Those heading off on Polar Bear watching holidays may be interested to know that this bear actually has more than one name. Read on for more.

For avid wildlife lovers, whether it’s the Grizzly, Brown or Polar Bear you want to see in its natural habitat, specialised bear watching holidays will help you realise your dream. Many people have a fascination with Polar Bears, and they certainly are one of the most magnificent animals on our planet, but how many people know they have been referenced over the centuries by several different names?

The Scientific Name

The scientists of our world refer to the animals as Ursus Maritimus, which literally translates to Sea Bear. This name was first used in 1774, when C.J Phipps, an officer in the British navy used it in his novel, A Voyage Towards The North Pole. In later years the scientific name change to Thalarctos, which is derived from the Greek for sea (thalasso), and the Greek for ‘Bear of the North’ (arctos), however, in 1971, scientists once again began to use the original scientific name, Ursus Maritimus.

Other Cultures, Other Names

The Inuit people have their own name for the animal, and if you are going on one of the bear watching holidays in the Arctic you may well hear it. Nanuq is the word used by the Inuits; it refers to an animal that commands huge respect, but when they talk of it in their poetry they also refer to it as Pihoqahiak, which means ‘the ever-wandering one’.

The Russians’ name for these majestic creatures is ‘beliy medved’, meaning ‘white bear’, while in Norway and Denmark it’s known as the Ice Bear, or the Isbjorn. The animal has featured extensively in Norse poetry and has been referred to as the White Sea Deer, the Seal’s Dread, the Whale’s Bane, the Rider of Icebergs and, somewhat romantically, the Sailor of the Floe. They were believed to have the wit of eleven men and the strength of twelve.

The Sami people bestowed the name of ‘God’s Dog’ or ‘Old Man in the Fur Cloak’, not wanting to call the animal by its real name for fear of offence. It is known as the ‘Master of Helping Spirits’, or Tornassuk, in Greenland, and the ‘Grandfather’, by the Ket, a Siberian tribe. Whalers of the 19th century called the Polar Bear the ‘Farmer’ in affectionate reference to the way it walks with a slight pigeon-toed lilt.

To those embarking on Polar Bear watching holidays, these mighty creatures might only be known by one nameFree Reprint Articles, but it’s fascinating to know they have been so revered and referred to in such diverse ways over the centuries.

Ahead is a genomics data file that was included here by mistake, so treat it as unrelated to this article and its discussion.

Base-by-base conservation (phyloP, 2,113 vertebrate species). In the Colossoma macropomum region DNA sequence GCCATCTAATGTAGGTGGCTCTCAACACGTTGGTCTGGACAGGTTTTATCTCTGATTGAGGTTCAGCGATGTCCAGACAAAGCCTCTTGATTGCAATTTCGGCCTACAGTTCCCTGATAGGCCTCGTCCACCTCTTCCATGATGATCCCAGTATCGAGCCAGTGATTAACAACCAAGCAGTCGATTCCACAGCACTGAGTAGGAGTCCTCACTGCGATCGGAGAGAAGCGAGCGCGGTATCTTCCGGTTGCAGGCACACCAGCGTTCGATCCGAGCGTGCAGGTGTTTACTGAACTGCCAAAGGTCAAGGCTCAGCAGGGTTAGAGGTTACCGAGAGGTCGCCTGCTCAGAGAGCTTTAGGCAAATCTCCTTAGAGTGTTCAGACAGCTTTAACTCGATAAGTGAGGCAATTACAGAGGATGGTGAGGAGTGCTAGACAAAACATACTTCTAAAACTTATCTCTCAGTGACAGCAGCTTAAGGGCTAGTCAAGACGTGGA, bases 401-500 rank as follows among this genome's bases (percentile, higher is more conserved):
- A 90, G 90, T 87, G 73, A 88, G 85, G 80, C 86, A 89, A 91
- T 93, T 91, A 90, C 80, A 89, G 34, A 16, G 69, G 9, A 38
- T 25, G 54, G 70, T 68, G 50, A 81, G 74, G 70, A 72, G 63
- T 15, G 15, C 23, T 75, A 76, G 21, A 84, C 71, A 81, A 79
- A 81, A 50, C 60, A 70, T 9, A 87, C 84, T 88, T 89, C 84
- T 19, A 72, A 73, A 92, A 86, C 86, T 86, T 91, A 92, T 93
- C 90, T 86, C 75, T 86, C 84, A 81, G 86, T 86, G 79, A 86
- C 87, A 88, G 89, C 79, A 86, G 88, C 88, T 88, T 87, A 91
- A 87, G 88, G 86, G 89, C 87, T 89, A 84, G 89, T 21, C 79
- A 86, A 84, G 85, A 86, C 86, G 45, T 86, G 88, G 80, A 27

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At Mole Harbor we found evidence that the bears had caught beaver. And then there it was, about one hundred yards beyond our stranded canoe, and a quarter of a mile away from them, a medium-sized grizzly walking boldly out onto the beach. We decided to stalk him, as the wind, for once, was right. A bear has poor eyesight and might even mistake the three people for another bear. We crouched low, hunched our heads over, and moved in single file behind the guide, so that the bear could never see more than one form approaching. Like a gang of convicts we went, in lock step, toward the unsuspecting mammal, first crunching over the mud and mussels, then splashing through the shallow water. At last the bear lifted his head and looked. Then he continued to waddle slowly toward the channel where the salmon splashed. Not until we were within one hundred yards did he stop to consider. Still the procession kept on, never changing its gait. The bear sat down and scratched himself to appear unconcerned, but it was plain he was puzzled. What was the steadily advancing bulk? Fear seized him when about eighty yards intervened, and he started for shore on a dead run. Water splashed in all directions beneath his flying paws. We raised cameras and began to shoot. The bear hesitated, doubled his speed, then he stopped again. By this time he was over two hundred yards away, and the camera hunters lowered their cameras with satisfied feelings. It had been a good picture, with plenty of action—the best of the trip. Suddenly, without warning, the bear changed his mind. He would not be out-bluffed by this queer-acting thing. He’d show it, he would! On a dead run he went back toward the channel, the water flying beneath him as he galloped. At his goal he raised himself on his hind legs to look out on the bay. He’d let this unusual enemy see what a big bear he was! Then he dropped down on all fours and prepared to fish for salmon, but all the time he kept one eye cocked around to see how this maneuver was working. The humans stood still. They did not seem impressed. This was just too much! The grizzly flung around. He stood up again to show his fighting strength. Then he charged. The guide aimed his gun, we our cameras. With terrific speed the bear came, snarling as he rushed. Then it was that the guide’s cool voice turned the charge of victory into ignominious defeat with the command: “Stop that, boy! Stop it! Stop it quick!” And it worked. The bear stopped, confused, turned, and raced off. And we turned, happy with our photo-trophies.

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